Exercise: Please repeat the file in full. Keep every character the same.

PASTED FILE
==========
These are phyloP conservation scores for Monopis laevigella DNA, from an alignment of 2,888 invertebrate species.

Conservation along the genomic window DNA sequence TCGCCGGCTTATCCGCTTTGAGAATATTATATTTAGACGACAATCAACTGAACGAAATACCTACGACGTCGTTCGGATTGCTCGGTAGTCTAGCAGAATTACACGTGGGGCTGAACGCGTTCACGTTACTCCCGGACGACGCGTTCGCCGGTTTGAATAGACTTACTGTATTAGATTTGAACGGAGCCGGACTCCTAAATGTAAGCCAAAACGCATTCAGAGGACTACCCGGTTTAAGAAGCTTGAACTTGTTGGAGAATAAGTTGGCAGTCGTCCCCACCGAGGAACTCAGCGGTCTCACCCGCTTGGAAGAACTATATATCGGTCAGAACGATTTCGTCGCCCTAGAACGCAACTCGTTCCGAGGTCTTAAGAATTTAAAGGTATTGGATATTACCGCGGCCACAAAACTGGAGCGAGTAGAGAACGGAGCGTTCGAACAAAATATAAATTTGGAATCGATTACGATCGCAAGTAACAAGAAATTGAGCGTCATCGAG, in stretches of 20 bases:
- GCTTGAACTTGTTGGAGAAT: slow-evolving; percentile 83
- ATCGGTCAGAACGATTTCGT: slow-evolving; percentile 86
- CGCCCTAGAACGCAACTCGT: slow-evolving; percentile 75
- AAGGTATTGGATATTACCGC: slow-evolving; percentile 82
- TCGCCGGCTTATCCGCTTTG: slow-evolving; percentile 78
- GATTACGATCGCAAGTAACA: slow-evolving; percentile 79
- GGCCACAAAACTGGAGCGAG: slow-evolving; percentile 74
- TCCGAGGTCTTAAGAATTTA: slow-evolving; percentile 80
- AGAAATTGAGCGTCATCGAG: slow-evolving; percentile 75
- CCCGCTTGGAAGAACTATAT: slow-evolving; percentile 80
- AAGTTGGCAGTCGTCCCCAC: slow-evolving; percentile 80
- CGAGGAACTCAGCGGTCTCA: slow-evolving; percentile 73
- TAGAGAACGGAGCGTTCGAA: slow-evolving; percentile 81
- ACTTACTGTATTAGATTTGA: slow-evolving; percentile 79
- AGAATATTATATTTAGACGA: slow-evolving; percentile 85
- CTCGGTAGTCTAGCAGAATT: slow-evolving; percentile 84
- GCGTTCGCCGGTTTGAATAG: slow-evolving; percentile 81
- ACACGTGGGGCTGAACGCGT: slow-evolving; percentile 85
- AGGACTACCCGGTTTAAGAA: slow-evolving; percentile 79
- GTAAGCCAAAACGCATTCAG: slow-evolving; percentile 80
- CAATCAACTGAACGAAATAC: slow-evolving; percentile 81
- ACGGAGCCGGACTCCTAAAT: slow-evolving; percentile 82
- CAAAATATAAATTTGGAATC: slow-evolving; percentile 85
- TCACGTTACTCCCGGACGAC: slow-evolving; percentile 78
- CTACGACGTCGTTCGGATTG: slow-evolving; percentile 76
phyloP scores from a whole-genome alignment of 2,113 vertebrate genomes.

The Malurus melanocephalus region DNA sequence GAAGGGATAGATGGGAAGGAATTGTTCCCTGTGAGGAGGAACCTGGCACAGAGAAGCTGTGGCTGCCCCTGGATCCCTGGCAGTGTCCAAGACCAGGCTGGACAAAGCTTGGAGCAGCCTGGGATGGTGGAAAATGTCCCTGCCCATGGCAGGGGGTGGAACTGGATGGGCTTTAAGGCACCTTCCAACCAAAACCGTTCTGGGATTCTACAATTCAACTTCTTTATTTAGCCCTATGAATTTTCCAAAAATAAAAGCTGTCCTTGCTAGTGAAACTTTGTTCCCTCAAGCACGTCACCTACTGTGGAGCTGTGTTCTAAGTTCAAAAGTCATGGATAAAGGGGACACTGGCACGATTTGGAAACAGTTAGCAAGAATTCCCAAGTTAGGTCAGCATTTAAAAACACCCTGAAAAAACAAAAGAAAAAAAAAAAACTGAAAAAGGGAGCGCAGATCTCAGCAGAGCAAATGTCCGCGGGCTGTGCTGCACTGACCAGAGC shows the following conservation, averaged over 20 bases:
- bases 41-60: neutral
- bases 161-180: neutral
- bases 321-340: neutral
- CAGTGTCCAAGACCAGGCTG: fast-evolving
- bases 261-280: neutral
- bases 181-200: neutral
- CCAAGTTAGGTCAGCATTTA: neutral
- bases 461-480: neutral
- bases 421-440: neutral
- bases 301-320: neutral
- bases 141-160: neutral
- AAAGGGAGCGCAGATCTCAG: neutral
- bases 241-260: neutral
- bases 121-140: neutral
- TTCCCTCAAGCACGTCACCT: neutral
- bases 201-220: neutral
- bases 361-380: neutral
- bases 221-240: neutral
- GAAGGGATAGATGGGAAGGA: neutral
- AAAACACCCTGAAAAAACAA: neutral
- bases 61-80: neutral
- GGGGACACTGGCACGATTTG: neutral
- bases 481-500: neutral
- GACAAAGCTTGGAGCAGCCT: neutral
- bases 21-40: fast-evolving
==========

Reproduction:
These are phyloP conservation scores for Monopis laevigella DNA, from an alignment of 2,888 invertebrate species.

Conservation along the genomic window DNA sequence TCGCCGGCTTATCCGCTTTGAGAATATTATATTTAGACGACAATCAACTGAACGAAATACCTACGACGTCGTTCGGATTGCTCGGTAGTCTAGCAGAATTACACGTGGGGCTGAACGCGTTCACGTTACTCCCGGACGACGCGTTCGCCGGTTTGAATAGACTTACTGTATTAGATTTGAACGGAGCCGGACTCCTAAATGTAAGCCAAAACGCATTCAGAGGACTACCCGGTTTAAGAAGCTTGAACTTGTTGGAGAATAAGTTGGCAGTCGTCCCCACCGAGGAACTCAGCGGTCTCACCCGCTTGGAAGAACTATATATCGGTCAGAACGATTTCGTCGCCCTAGAACGCAACTCGTTCCGAGGTCTTAAGAATTTAAAGGTATTGGATATTACCGCGGCCACAAAACTGGAGCGAGTAGAGAACGGAGCGTTCGAACAAAATATAAATTTGGAATCGATTACGATCGCAAGTAACAAGAAATTGAGCGTCATCGAG, in stretches of 20 bases:
- GCTTGAACTTGTTGGAGAAT: slow-evolving; percentile 83
- ATCGGTCAGAACGATTTCGT: slow-evolving; percentile 86
- CGCCCTAGAACGCAACTCGT: slow-evolving; percentile 75
- AAGGTATTGGATATTACCGC: slow-evolving; percentile 82
- TCGCCGGCTTATCCGCTTTG: slow-evolving; percentile 78
- GATTACGATCGCAAGTAACA: slow-evolving; percentile 79
- GGCCACAAAACTGGAGCGAG: slow-evolving; percentile 74
- TCCGAGGTCTTAAGAATTTA: slow-evolving; percentile 80
- AGAAATTGAGCGTCATCGAG: slow-evolving; percentile 75
- CCCGCTTGGAAGAACTATAT: slow-evolving; percentile 80
- AAGTTGGCAGTCGTCCCCAC: slow-evolving; percentile 80
- CGAGGAACTCAGCGGTCTCA: slow-evolving; percentile 73
- TAGAGAACGGAGCGTTCGAA: slow-evolving; percentile 81
- ACTTACTGTATTAGATTTGA: slow-evolving; percentile 79
- AGAATATTATATTTAGACGA: slow-evolving; percentile 85
- CTCGGTAGTCTAGCAGAATT: slow-evolving; percentile 84
- GCGTTCGCCGGTTTGAATAG: slow-evolving; percentile 81
- ACACGTGGGGCTGAACGCGT: slow-evolving; percentile 85
- AGGACTACCCGGTTTAAGAA: slow-evolving; percentile 79
- GTAAGCCAAAACGCATTCAG: slow-evolving; percentile 80
- CAATCAACTGAACGAAATAC: slow-evolving; percentile 81
- ACGGAGCCGGACTCCTAAAT: slow-evolving; percentile 82
- CAAAATATAAATTTGGAATC: slow-evolving; percentile 85
- TCACGTTACTCCCGGACGAC: slow-evolving; percentile 78
- CTACGACGTCGTTCGGATTG: slow-evolving; percentile 76
phyloP scores from a whole-genome alignment of 2,113 vertebrate genomes.

The Malurus melanocephalus region DNA sequence GAAGGGATAGATGGGAAGGAATTGTTCCCTGTGAGGAGGAACCTGGCACAGAGAAGCTGTGGCTGCCCCTGGATCCCTGGCAGTGTCCAAGACCAGGCTGGACAAAGCTTGGAGCAGCCTGGGATGGTGGAAAATGTCCCTGCCCATGGCAGGGGGTGGAACTGGATGGGCTTTAAGGCACCTTCCAACCAAAACCGTTCTGGGATTCTACAATTCAACTTCTTTATTTAGCCCTATGAATTTTCCAAAAATAAAAGCTGTCCTTGCTAGTGAAACTTTGTTCCCTCAAGCACGTCACCTACTGTGGAGCTGTGTTCTAAGTTCAAAAGTCATGGATAAAGGGGACACTGGCACGATTTGGAAACAGTTAGCAAGAATTCCCAAGTTAGGTCAGCATTTAAAAACACCCTGAAAAAACAAAAGAAAAAAAAAAAACTGAAAAAGGGAGCGCAGATCTCAGCAGAGCAAATGTCCGCGGGCTGTGCTGCACTGACCAGAGC shows the following conservation, averaged over 20 bases:
- bases 41-60: neutral
- bases 161-180: neutral
- bases 321-340: neutral
- CAGTGTCCAAGACCAGGCTG: fast-evolving
- bases 261-280: neutral
- bases 181-200: neutral
- CCAAGTTAGGTCAGCATTTA: neutral
- bases 461-480: neutral
- bases 421-440: neutral
- bases 301-320: neutral
- bases 141-160: neutral
- AAAGGGAGCGCAGATCTCAG: neutral
- bases 241-260: neutral
- bases 121-140: neutral
- TTCCCTCAAGCACGTCACCT: neutral
- bases 201-220: neutral
- bases 361-380: neutral
- bases 221-240: neutral
- GAAGGGATAGATGGGAAGGA: neutral
- AAAACACCCTGAAAAAACAA: neutral
- bases 61-80: neutral
- GGGGACACTGGCACGATTTG: neutral
- bases 481-500: neutral
- GACAAAGCTTGGAGCAGCCT: neutral
- bases 21-40: fast-evolving